MCA’s Loh Seng Kok, MP for Kelana Jaya went on a verbal rampage in parliament, raising issues that hitherto had been considered taboo, especially more so for a BN bloke.
He criticised our ‘imbalanced’ history textbooks, new prayer recital guidelines and the problems faced by non-Muslims with regards to places of worship.
I will touch on only one of those issues, his condemnation of ‘imbalanced’ history books.
Loh was damn mad that the approved syllabus and history textbooks were grossly deficient and negligent in that they ignored (1) the contribution of non-bumiputeras in Malaysia. and (2) focussed only on Islamic civilisation. In these limitations he reckoned the books would restrict exposure for the students and hamper their critical thinking.
He gave examples:
“For instance, the fight against the Japanese Occupation during World War II is portrayed as only the effort of the Malays but ignored the role of Chinese and Indian Malaysians.”
Sounds like a bit of the infamous Japanese or David Irving’s historical revisionism. I wonder whether those who compiled the syllabus have heard of Lim Bo Seng, who was caught and tortured by the Japanese to death but never revealed who and where his insurgent colleagues were. Lim was considered as the hero of Force 136 which he helped formed to fight against the Japanese during their occupation of Malaya.
Then there is the much hated Chin Peng, still considered as a villain by Malays today and barred from entry to Malaysia, even though some of his Malay communist colleagues have already been allowed to rejoin Malaysian society. Chin played a sterling role in the anti-Japanese campaign, and he was awarded an Order of the British Empire (OBE) by the British after the war, when he also took part in the victory parade in London.
When I was a little kid, I lived next door to an old Chinese man who was a British secret agent during the war. He told me he escaped from the Japanese when his role was discovered by them, first by perahu (fishing boat) to the western side of Sumatra where he was then picked up by British (or was it Aussie) submarine and transported to Australia.
Of course during the Japanese occupation the Chinese were the principal victims of the men from Nippon for a variety of reasons, with many of them beheaded, brutally treated and beaten, or worse, tortured to death. Invariably the resistance by the Chinese armed groups in Malaya were the most vigorous.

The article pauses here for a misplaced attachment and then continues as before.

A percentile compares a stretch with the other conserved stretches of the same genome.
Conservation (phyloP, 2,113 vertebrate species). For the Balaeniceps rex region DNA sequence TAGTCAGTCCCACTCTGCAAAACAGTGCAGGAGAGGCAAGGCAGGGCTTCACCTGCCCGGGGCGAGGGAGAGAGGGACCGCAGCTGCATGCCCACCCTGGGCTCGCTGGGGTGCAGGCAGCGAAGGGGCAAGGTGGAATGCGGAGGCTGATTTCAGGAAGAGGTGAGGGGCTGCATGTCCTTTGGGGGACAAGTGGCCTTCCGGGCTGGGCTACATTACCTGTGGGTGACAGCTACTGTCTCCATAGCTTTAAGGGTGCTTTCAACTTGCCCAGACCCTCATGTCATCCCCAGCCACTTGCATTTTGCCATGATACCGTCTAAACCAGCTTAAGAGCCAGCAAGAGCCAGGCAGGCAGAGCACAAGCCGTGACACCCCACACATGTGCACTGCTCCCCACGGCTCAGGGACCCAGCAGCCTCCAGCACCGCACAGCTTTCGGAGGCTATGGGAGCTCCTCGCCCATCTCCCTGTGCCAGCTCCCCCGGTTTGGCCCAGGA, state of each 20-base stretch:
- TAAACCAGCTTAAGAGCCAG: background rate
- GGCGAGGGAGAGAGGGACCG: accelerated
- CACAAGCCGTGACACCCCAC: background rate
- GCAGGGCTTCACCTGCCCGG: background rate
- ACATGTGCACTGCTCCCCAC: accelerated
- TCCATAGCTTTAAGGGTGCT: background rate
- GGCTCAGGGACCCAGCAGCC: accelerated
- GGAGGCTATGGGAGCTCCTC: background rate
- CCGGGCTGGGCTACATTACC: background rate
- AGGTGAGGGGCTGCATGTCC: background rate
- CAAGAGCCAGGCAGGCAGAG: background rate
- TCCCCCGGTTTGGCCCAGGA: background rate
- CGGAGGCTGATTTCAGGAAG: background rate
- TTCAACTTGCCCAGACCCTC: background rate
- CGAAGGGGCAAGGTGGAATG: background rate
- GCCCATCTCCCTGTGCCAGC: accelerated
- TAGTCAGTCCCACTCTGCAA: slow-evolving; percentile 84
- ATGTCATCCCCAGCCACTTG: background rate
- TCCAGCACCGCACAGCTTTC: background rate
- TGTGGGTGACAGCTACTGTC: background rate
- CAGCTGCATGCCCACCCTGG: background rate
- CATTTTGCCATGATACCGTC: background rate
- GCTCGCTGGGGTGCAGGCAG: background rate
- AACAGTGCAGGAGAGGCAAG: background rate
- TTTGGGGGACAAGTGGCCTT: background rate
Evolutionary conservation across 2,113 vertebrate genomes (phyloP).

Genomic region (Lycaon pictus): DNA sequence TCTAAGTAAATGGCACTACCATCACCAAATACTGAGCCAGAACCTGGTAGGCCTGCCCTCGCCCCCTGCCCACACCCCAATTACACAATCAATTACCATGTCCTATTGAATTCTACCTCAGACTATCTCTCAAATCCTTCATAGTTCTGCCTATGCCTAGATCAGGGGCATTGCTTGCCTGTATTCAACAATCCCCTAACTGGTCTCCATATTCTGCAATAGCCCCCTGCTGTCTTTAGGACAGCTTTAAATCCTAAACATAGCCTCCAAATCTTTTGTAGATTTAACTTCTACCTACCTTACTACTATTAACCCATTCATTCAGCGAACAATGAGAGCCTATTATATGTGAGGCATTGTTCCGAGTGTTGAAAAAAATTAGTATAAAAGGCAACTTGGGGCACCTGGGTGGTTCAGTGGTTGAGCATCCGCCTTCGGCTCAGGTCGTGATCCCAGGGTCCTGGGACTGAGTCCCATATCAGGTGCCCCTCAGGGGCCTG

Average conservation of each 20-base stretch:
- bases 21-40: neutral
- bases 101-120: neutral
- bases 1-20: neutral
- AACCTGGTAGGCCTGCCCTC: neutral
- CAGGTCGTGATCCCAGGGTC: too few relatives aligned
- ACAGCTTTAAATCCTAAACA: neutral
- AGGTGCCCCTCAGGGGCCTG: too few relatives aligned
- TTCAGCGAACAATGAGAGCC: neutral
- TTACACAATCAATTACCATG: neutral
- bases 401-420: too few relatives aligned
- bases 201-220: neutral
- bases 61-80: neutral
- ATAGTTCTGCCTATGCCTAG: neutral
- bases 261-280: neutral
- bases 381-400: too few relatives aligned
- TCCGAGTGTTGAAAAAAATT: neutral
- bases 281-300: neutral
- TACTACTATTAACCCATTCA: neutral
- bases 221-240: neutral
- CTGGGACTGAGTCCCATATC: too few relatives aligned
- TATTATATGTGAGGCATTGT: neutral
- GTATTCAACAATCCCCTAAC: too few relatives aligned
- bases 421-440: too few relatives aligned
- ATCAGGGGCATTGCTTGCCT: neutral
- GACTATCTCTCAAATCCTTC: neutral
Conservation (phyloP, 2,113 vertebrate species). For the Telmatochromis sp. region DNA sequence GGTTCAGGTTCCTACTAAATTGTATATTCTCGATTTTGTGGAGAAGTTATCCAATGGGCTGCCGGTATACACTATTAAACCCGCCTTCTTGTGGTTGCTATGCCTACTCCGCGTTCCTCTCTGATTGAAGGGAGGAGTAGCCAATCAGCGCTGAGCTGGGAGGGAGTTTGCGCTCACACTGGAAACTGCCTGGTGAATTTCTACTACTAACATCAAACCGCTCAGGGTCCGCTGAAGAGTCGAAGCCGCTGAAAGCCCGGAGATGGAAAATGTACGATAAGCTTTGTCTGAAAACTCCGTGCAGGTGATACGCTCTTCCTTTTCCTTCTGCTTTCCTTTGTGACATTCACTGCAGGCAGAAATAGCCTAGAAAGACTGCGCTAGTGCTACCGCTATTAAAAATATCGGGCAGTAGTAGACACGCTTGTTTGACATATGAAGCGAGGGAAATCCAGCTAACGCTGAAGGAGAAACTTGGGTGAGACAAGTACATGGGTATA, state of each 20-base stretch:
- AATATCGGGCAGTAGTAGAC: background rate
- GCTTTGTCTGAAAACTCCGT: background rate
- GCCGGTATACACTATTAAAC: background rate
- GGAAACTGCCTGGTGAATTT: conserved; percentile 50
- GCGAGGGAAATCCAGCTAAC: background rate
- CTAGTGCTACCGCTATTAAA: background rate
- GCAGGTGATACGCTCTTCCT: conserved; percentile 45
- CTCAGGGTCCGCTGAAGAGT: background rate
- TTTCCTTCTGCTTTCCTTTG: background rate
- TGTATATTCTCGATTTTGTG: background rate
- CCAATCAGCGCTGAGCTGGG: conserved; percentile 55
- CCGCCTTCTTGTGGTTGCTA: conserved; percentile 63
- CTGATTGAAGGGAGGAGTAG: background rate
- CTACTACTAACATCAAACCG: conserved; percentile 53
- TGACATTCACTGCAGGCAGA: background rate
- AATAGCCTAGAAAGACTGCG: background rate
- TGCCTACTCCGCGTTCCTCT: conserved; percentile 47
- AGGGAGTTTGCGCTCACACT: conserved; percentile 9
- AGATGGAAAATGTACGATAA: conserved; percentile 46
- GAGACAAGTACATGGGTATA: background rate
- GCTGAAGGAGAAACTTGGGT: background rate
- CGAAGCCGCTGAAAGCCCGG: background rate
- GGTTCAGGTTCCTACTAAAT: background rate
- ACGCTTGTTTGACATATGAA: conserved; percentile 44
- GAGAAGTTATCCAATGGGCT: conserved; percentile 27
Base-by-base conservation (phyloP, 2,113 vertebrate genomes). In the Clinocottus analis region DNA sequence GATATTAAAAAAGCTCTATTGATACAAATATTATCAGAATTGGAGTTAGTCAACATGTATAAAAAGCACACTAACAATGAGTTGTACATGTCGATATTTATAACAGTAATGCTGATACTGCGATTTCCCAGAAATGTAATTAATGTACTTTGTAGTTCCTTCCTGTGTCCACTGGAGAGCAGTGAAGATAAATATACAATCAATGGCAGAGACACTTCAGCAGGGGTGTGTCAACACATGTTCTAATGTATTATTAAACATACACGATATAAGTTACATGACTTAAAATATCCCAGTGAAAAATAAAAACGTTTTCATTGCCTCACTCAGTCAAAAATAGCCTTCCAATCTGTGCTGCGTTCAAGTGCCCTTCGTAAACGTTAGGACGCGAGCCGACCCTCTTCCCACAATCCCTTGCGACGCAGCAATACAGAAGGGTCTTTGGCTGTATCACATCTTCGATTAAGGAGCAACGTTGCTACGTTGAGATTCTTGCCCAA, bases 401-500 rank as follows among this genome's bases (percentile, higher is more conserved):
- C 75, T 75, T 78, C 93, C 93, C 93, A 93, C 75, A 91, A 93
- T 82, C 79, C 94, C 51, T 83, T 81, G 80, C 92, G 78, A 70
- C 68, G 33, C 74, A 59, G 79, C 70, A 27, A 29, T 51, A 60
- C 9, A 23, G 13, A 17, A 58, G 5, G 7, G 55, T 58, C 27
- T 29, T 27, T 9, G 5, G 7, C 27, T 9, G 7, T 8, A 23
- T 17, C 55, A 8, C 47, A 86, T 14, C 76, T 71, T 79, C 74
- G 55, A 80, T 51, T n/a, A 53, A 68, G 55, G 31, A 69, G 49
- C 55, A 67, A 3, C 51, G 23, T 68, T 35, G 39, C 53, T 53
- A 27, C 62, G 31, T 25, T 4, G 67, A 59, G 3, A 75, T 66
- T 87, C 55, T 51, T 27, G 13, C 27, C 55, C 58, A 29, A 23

According to newspaper archives, there was another attempt at historical revisionism on a different fact in our country. Several years ago, some young turks wanted to erase the role of Kapitan [Captain] Yap Ah Loy as the man who successfully rebuilt Kuala Lumpur after the Selangor Civil War and repopulated it with both Chinese and Malays, turning it into the prosperous city worthy of being accepted as the capital of Malaya. Fortunately for commonsense and historical truth, the government rejected the rather childish proposal to rewrite the history books.
Back to Loh – he said “Five out of the 10 chapters in the Form Four history textbook only focused on the Islamic civilisation.” In this he lamented that the syllabus has failed to provide a deeper understanding of other civilisations. While I support the study of Islamic civilisation I agree with Loh that there ought to be a reasonable balance.
In our own region alone there existed other equally important civilisations such as those of the Majapahits, Sri Vijayans, Khmers, Funans, Cholans, Chinese and various Indian periods. Then there were the (non-Islamic) Middle Eastern, Greek and Persian civilisations. I wonder whether the heavily weighted emphasis on Islamic civilisation, as lamented by Loh, has been a consequence of the 'holier-than-thou' one-up-manship between UMNO and PAS during the Mahathir era?
After Loh finished his coverage of the other two issues, he was warned by both an UMNO and a PAS MP. He was told not to thread on ‘dangerous grounds’.
I am surprised he was even allowed to finish his speech.